After interviewing hundreds of employers and many more candidates, I have developed a focused interview style that clearly identifies the attributes they want to see in a candidate, including those from a cultural, skill set, and experience perspective.
Even though you may meet the identified requirements and attributes, there are a few common blunders that will hinder you as a candidate from getting in front of the employer to express your abilities. First is a poorly written resume. Consider that as a recruiter, I initially assess if I can effectively represent you to my client. I cannot do that with a resume that does not clearly reflect your background, skills and successes. Unless I have time to rewrite it, or help you rewrite it, chances are good it will likely be set aside.
Secondly, employers generally dislike candidates giving extensive detail about what is wrong with their current position or what went wrong in a past position. Companies are fluid and out of need, positions shift and change. Employers understand that and know their value proposition that initially attracted you to join the company, may have changed. What doesn’t work is when your message says you are running away from something rather than working toward the goals of the company and/or your career.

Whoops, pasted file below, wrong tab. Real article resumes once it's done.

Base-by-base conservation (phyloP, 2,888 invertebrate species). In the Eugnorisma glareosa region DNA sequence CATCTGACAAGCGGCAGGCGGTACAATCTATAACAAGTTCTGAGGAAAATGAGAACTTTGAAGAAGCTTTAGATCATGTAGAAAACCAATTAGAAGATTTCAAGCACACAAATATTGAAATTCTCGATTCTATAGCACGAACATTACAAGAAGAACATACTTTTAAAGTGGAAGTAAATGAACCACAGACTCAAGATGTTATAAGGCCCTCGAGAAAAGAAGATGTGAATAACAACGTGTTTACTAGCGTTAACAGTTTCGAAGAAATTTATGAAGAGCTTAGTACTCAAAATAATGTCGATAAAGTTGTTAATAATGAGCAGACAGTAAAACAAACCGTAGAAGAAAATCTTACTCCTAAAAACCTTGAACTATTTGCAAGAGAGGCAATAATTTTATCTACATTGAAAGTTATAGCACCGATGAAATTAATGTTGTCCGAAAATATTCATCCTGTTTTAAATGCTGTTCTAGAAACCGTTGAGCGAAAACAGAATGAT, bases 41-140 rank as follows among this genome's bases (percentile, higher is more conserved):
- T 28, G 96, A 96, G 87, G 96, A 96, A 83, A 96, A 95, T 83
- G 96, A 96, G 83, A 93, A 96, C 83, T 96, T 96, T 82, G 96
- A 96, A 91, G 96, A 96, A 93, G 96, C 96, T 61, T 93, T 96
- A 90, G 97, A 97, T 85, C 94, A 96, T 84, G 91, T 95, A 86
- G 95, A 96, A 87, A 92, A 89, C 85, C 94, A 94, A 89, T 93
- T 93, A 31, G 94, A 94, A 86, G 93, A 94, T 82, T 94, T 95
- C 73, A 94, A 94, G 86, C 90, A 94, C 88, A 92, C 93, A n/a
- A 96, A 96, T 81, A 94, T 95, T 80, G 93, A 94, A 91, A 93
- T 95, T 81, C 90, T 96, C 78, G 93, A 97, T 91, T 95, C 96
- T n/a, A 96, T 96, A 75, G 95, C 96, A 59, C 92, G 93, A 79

Something I’ve heard more than once from a client is that while you, as a candidate, seem to meet all the requirements, they don’t receive a strong and clear feeling that you are eager to be part of their team. This is a big one! Hiring someone is a big commitment for an employer and they want to work with people they like and that give the same commitment and excitement in return. If you are not giving that vibe, they may mentally move on before you get the chance.
If you are not getting through the process and receiving an offer, you might want to ask yourself a few questions. Are my written documents representing me well? Do I appear to be running from something rather than moving towards the next step in my career? Am I showing enthusiasm for the opportunity and the company? Your answers will likely reveal why you did not make the short list or receive an offer.